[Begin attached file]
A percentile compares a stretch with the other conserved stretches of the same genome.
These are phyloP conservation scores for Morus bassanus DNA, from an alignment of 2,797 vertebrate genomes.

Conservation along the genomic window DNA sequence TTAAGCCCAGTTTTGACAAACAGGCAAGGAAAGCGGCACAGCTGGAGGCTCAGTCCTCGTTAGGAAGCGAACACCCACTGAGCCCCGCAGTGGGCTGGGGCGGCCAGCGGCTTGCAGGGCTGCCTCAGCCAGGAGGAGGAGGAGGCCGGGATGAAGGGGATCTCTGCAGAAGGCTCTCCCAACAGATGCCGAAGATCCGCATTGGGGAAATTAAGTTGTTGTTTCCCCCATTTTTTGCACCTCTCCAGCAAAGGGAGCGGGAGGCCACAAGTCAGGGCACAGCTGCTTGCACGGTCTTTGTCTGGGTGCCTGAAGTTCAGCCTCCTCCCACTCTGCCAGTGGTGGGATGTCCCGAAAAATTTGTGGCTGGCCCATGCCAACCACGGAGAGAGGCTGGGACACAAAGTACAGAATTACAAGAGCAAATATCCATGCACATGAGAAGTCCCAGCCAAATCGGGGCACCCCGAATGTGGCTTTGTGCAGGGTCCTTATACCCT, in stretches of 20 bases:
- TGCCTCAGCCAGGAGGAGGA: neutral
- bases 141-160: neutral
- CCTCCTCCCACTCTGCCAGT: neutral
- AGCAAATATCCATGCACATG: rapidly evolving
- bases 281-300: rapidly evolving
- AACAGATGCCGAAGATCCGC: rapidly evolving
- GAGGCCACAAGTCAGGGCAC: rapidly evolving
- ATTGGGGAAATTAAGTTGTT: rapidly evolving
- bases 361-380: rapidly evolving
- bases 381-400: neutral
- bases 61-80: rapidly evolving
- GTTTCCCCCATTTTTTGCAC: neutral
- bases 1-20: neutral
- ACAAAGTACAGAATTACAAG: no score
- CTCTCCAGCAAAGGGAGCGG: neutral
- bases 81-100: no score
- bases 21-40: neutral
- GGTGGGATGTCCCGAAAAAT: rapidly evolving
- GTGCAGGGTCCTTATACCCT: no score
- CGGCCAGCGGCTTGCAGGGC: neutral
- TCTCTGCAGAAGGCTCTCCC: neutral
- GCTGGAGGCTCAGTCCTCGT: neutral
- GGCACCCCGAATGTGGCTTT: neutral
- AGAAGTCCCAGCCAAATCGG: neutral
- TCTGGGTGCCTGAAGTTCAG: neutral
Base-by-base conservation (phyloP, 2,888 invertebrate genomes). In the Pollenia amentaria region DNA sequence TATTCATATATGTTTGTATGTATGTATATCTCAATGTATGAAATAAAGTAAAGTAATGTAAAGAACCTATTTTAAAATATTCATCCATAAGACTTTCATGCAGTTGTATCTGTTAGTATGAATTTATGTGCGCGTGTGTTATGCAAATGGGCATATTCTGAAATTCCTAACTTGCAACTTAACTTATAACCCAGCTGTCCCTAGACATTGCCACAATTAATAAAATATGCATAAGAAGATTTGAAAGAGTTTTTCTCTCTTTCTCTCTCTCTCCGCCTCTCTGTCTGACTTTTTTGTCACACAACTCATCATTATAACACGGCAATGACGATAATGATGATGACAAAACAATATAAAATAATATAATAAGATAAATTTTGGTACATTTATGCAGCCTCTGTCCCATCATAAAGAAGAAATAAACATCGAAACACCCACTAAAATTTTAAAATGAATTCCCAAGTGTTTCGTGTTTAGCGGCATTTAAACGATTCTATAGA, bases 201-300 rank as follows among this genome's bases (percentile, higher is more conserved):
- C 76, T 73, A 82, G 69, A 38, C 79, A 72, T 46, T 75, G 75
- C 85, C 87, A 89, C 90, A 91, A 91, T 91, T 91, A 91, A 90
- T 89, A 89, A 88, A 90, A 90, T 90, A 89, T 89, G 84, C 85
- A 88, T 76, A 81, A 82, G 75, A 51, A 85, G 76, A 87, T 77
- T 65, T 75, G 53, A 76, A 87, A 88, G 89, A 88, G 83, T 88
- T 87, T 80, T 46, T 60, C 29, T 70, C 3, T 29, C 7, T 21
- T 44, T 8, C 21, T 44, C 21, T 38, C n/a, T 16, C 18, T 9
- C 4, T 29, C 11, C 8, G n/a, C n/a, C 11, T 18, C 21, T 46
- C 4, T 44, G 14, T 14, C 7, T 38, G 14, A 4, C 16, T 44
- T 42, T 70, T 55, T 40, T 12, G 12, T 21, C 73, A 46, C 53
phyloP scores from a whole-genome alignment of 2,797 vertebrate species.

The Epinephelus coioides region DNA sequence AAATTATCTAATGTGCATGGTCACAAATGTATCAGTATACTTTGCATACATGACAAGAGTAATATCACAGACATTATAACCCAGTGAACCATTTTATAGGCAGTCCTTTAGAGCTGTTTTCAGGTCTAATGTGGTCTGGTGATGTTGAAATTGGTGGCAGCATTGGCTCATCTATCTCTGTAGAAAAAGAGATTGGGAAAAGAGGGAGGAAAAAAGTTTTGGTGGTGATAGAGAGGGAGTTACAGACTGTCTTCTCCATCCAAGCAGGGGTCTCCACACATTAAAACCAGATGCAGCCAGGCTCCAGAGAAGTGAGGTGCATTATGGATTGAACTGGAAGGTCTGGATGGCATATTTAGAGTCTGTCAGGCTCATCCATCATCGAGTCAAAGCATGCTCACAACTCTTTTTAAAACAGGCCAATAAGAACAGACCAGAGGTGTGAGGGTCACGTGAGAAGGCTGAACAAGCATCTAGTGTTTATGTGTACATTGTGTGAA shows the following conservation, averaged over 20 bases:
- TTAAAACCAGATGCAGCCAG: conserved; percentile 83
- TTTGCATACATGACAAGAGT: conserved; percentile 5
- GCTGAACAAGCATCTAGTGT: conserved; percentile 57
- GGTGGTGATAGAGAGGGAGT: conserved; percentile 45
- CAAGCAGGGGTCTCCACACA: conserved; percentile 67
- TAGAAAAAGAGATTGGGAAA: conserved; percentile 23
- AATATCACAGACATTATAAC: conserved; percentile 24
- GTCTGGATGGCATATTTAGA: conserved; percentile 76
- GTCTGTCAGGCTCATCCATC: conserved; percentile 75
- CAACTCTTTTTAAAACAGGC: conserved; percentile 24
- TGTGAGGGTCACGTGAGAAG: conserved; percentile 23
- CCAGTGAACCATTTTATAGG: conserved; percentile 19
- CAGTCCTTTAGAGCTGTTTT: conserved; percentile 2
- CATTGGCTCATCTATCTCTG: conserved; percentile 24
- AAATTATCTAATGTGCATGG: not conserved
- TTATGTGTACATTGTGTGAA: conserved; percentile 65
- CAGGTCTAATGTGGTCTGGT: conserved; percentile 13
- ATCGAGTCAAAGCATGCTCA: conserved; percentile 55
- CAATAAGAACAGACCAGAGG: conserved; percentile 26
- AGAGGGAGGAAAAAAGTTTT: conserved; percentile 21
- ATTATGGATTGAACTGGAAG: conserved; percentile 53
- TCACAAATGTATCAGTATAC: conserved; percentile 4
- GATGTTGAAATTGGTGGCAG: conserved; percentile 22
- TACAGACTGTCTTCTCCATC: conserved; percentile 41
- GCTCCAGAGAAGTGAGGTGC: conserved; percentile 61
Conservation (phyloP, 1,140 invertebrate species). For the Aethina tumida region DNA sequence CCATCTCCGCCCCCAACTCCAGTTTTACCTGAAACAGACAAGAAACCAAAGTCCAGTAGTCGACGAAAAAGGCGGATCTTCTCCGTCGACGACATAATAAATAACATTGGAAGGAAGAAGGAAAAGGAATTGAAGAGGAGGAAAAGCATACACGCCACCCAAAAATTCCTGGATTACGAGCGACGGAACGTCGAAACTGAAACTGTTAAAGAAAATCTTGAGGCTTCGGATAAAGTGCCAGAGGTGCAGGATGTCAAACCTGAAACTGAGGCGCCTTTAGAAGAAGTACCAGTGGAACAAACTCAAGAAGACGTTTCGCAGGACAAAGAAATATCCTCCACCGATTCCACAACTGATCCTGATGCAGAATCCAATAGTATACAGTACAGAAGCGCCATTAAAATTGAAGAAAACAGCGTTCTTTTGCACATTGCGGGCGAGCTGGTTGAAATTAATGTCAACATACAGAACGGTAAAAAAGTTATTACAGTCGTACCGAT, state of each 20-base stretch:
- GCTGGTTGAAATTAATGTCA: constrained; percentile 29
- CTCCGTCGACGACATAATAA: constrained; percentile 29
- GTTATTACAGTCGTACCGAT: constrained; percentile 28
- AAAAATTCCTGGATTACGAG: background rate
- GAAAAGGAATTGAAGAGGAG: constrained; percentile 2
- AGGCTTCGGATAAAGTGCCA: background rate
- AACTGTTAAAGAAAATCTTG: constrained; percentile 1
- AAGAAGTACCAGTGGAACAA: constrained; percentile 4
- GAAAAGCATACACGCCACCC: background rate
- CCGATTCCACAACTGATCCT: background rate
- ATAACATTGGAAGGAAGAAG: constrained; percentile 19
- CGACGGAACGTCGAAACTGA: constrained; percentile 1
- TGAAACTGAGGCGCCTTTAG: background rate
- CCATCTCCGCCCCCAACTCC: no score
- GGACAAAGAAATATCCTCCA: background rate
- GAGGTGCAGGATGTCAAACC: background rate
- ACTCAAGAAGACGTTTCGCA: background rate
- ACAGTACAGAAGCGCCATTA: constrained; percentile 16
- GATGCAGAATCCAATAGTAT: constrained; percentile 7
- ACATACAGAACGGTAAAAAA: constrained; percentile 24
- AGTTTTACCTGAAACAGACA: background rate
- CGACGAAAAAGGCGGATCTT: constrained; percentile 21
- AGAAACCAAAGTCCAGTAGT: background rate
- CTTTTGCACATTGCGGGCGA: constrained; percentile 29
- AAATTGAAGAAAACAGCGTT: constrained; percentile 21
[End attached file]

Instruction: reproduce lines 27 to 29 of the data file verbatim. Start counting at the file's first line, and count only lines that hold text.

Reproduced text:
- AGAAGTCCCAGCCAAATCGG: neutral
- TCTGGGTGCCTGAAGTTCAG: neutral
Base-by-base conservation (phyloP, 2,888 invertebrate genomes). In the Pollenia amentaria region DNA sequence TATTCATATATGTTTGTATGTATGTATATCTCAATGTATGAAATAAAGTAAAGTAATGTAAAGAACCTATTTTAAAATATTCATCCATAAGACTTTCATGCAGTTGTATCTGTTAGTATGAATTTATGTGCGCGTGTGTTATGCAAATGGGCATATTCTGAAATTCCTAACTTGCAACTTAACTTATAACCCAGCTGTCCCTAGACATTGCCACAATTAATAAAATATGCATAAGAAGATTTGAAAGAGTTTTTCTCTCTTTCTCTCTCTCTCCGCCTCTCTGTCTGACTTTTTTGTCACACAACTCATCATTATAACACGGCAATGACGATAATGATGATGACAAAACAATATAAAATAATATAATAAGATAAATTTTGGTACATTTATGCAGCCTCTGTCCCATCATAAAGAAGAAATAAACATCGAAACACCCACTAAAATTTTAAAATGAATTCCCAAGTGTTTCGTGTTTAGCGGCATTTAAACGATTCTATAGA, bases 201-300 rank as follows among this genome's bases (percentile, higher is more conserved):